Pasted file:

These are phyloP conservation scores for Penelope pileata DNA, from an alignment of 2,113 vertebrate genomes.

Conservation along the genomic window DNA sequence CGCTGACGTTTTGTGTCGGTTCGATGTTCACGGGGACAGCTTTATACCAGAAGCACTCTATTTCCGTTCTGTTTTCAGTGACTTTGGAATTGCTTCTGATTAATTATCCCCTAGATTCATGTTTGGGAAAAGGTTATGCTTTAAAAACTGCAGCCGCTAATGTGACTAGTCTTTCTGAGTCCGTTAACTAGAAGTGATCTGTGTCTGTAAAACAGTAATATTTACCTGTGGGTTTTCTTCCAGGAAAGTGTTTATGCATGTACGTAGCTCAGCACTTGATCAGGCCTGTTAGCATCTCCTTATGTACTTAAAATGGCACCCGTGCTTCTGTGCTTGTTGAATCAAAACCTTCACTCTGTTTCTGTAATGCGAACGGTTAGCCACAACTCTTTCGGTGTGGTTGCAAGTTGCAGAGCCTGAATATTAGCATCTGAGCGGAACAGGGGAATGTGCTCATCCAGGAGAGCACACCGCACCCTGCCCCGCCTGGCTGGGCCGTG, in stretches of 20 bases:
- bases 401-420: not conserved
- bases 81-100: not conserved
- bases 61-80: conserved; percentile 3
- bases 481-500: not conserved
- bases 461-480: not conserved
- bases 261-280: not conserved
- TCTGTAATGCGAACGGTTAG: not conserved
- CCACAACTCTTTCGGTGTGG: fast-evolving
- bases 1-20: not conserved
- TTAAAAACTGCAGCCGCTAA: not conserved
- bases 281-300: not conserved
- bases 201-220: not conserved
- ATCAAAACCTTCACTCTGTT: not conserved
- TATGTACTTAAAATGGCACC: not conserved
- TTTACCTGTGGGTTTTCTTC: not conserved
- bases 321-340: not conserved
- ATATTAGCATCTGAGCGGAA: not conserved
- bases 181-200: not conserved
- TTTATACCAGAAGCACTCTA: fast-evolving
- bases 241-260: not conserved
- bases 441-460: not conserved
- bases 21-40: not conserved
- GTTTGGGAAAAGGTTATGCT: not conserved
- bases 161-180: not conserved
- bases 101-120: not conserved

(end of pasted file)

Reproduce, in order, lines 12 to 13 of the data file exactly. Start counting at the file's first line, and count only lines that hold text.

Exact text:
- TTAAAAACTGCAGCCGCTAA: not conserved
- bases 281-300: not conserved